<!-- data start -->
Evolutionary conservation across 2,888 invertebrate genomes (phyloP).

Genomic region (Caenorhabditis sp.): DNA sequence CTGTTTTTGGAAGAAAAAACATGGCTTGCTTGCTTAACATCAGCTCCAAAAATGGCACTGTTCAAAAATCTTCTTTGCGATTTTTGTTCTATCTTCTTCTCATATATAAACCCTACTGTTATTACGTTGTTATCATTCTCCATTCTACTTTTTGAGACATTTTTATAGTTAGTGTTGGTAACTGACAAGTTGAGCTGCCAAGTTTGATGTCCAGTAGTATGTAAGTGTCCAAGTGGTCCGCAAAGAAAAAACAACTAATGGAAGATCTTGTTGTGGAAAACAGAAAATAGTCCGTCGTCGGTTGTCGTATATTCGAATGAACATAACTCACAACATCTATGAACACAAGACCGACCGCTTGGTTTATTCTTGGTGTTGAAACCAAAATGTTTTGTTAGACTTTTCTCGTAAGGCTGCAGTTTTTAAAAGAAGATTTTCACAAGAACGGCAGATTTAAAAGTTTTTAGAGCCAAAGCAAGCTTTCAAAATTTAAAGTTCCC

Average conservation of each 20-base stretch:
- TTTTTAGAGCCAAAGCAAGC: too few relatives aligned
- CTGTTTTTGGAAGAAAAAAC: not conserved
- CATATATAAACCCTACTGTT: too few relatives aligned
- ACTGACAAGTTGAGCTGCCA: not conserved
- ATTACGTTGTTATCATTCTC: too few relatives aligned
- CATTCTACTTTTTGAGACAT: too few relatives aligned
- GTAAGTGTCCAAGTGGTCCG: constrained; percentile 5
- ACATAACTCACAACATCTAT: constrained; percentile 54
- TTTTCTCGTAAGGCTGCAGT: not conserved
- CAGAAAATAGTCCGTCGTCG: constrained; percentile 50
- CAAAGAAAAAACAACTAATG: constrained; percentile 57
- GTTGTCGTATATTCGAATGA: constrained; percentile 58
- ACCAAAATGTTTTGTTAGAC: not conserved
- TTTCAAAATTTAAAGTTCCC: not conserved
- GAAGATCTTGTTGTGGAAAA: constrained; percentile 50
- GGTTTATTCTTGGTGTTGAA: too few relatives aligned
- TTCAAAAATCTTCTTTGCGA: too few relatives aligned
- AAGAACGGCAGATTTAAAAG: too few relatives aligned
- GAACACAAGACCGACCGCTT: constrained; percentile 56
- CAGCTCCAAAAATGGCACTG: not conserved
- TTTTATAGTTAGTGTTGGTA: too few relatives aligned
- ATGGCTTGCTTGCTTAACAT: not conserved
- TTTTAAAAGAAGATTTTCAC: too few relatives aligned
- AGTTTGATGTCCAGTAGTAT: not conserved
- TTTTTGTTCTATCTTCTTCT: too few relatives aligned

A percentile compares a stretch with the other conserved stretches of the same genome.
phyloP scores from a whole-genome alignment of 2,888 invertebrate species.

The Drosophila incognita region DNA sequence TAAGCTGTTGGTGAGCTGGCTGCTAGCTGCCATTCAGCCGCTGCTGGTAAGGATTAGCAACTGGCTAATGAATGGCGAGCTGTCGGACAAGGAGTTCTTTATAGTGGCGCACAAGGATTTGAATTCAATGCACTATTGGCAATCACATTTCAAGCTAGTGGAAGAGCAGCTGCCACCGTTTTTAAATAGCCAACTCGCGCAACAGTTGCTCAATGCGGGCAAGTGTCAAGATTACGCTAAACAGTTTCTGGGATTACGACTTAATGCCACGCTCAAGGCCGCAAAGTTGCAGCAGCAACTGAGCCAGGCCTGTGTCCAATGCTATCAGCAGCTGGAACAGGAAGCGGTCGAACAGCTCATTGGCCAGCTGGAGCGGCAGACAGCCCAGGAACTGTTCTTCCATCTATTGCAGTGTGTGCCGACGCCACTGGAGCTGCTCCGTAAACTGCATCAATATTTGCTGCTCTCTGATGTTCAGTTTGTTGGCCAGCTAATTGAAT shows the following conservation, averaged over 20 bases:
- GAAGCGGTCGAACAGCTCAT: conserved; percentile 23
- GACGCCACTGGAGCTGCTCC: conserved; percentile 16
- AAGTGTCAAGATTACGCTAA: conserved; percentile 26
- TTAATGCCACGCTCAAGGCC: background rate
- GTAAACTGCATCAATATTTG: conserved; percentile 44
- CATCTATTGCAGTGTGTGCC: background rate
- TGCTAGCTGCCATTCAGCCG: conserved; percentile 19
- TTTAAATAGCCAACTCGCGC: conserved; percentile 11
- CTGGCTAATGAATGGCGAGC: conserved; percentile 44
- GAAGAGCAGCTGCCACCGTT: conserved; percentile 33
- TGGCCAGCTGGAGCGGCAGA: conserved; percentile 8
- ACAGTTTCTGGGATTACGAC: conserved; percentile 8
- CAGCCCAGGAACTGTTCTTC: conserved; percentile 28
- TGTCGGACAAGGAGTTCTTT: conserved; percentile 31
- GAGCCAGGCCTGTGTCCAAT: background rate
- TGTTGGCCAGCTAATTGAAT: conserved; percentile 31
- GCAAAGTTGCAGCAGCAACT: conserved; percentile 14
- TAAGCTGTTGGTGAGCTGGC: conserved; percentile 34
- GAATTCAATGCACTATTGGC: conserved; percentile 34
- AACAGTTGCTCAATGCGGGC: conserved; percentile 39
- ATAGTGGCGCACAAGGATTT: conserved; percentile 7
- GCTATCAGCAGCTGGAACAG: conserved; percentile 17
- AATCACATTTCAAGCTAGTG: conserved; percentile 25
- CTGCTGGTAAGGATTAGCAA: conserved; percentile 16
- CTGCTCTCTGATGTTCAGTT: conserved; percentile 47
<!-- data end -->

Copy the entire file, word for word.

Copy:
Evolutionary conservation across 2,888 invertebrate genomes (phyloP).

Genomic region (Caenorhabditis sp.): DNA sequence CTGTTTTTGGAAGAAAAAACATGGCTTGCTTGCTTAACATCAGCTCCAAAAATGGCACTGTTCAAAAATCTTCTTTGCGATTTTTGTTCTATCTTCTTCTCATATATAAACCCTACTGTTATTACGTTGTTATCATTCTCCATTCTACTTTTTGAGACATTTTTATAGTTAGTGTTGGTAACTGACAAGTTGAGCTGCCAAGTTTGATGTCCAGTAGTATGTAAGTGTCCAAGTGGTCCGCAAAGAAAAAACAACTAATGGAAGATCTTGTTGTGGAAAACAGAAAATAGTCCGTCGTCGGTTGTCGTATATTCGAATGAACATAACTCACAACATCTATGAACACAAGACCGACCGCTTGGTTTATTCTTGGTGTTGAAACCAAAATGTTTTGTTAGACTTTTCTCGTAAGGCTGCAGTTTTTAAAAGAAGATTTTCACAAGAACGGCAGATTTAAAAGTTTTTAGAGCCAAAGCAAGCTTTCAAAATTTAAAGTTCCC

Average conservation of each 20-base stretch:
- TTTTTAGAGCCAAAGCAAGC: too few relatives aligned
- CTGTTTTTGGAAGAAAAAAC: not conserved
- CATATATAAACCCTACTGTT: too few relatives aligned
- ACTGACAAGTTGAGCTGCCA: not conserved
- ATTACGTTGTTATCATTCTC: too few relatives aligned
- CATTCTACTTTTTGAGACAT: too few relatives aligned
- GTAAGTGTCCAAGTGGTCCG: constrained; percentile 5
- ACATAACTCACAACATCTAT: constrained; percentile 54
- TTTTCTCGTAAGGCTGCAGT: not conserved
- CAGAAAATAGTCCGTCGTCG: constrained; percentile 50
- CAAAGAAAAAACAACTAATG: constrained; percentile 57
- GTTGTCGTATATTCGAATGA: constrained; percentile 58
- ACCAAAATGTTTTGTTAGAC: not conserved
- TTTCAAAATTTAAAGTTCCC: not conserved
- GAAGATCTTGTTGTGGAAAA: constrained; percentile 50
- GGTTTATTCTTGGTGTTGAA: too few relatives aligned
- TTCAAAAATCTTCTTTGCGA: too few relatives aligned
- AAGAACGGCAGATTTAAAAG: too few relatives aligned
- GAACACAAGACCGACCGCTT: constrained; percentile 56
- CAGCTCCAAAAATGGCACTG: not conserved
- TTTTATAGTTAGTGTTGGTA: too few relatives aligned
- ATGGCTTGCTTGCTTAACAT: not conserved
- TTTTAAAAGAAGATTTTCAC: too few relatives aligned
- AGTTTGATGTCCAGTAGTAT: not conserved
- TTTTTGTTCTATCTTCTTCT: too few relatives aligned

A percentile compares a stretch with the other conserved stretches of the same genome.
phyloP scores from a whole-genome alignment of 2,888 invertebrate species.

The Drosophila incognita region DNA sequence TAAGCTGTTGGTGAGCTGGCTGCTAGCTGCCATTCAGCCGCTGCTGGTAAGGATTAGCAACTGGCTAATGAATGGCGAGCTGTCGGACAAGGAGTTCTTTATAGTGGCGCACAAGGATTTGAATTCAATGCACTATTGGCAATCACATTTCAAGCTAGTGGAAGAGCAGCTGCCACCGTTTTTAAATAGCCAACTCGCGCAACAGTTGCTCAATGCGGGCAAGTGTCAAGATTACGCTAAACAGTTTCTGGGATTACGACTTAATGCCACGCTCAAGGCCGCAAAGTTGCAGCAGCAACTGAGCCAGGCCTGTGTCCAATGCTATCAGCAGCTGGAACAGGAAGCGGTCGAACAGCTCATTGGCCAGCTGGAGCGGCAGACAGCCCAGGAACTGTTCTTCCATCTATTGCAGTGTGTGCCGACGCCACTGGAGCTGCTCCGTAAACTGCATCAATATTTGCTGCTCTCTGATGTTCAGTTTGTTGGCCAGCTAATTGAAT shows the following conservation, averaged over 20 bases:
- GAAGCGGTCGAACAGCTCAT: conserved; percentile 23
- GACGCCACTGGAGCTGCTCC: conserved; percentile 16
- AAGTGTCAAGATTACGCTAA: conserved; percentile 26
- TTAATGCCACGCTCAAGGCC: background rate
- GTAAACTGCATCAATATTTG: conserved; percentile 44
- CATCTATTGCAGTGTGTGCC: background rate
- TGCTAGCTGCCATTCAGCCG: conserved; percentile 19
- TTTAAATAGCCAACTCGCGC: conserved; percentile 11
- CTGGCTAATGAATGGCGAGC: conserved; percentile 44
- GAAGAGCAGCTGCCACCGTT: conserved; percentile 33
- TGGCCAGCTGGAGCGGCAGA: conserved; percentile 8
- ACAGTTTCTGGGATTACGAC: conserved; percentile 8
- CAGCCCAGGAACTGTTCTTC: conserved; percentile 28
- TGTCGGACAAGGAGTTCTTT: conserved; percentile 31
- GAGCCAGGCCTGTGTCCAAT: background rate
- TGTTGGCCAGCTAATTGAAT: conserved; percentile 31
- GCAAAGTTGCAGCAGCAACT: conserved; percentile 14
- TAAGCTGTTGGTGAGCTGGC: conserved; percentile 34
- GAATTCAATGCACTATTGGC: conserved; percentile 34
- AACAGTTGCTCAATGCGGGC: conserved; percentile 39
- ATAGTGGCGCACAAGGATTT: conserved; percentile 7
- GCTATCAGCAGCTGGAACAG: conserved; percentile 17
- AATCACATTTCAAGCTAGTG: conserved; percentile 25
- CTGCTGGTAAGGATTAGCAA: conserved; percentile 16
- CTGCTCTCTGATGTTCAGTT: conserved; percentile 47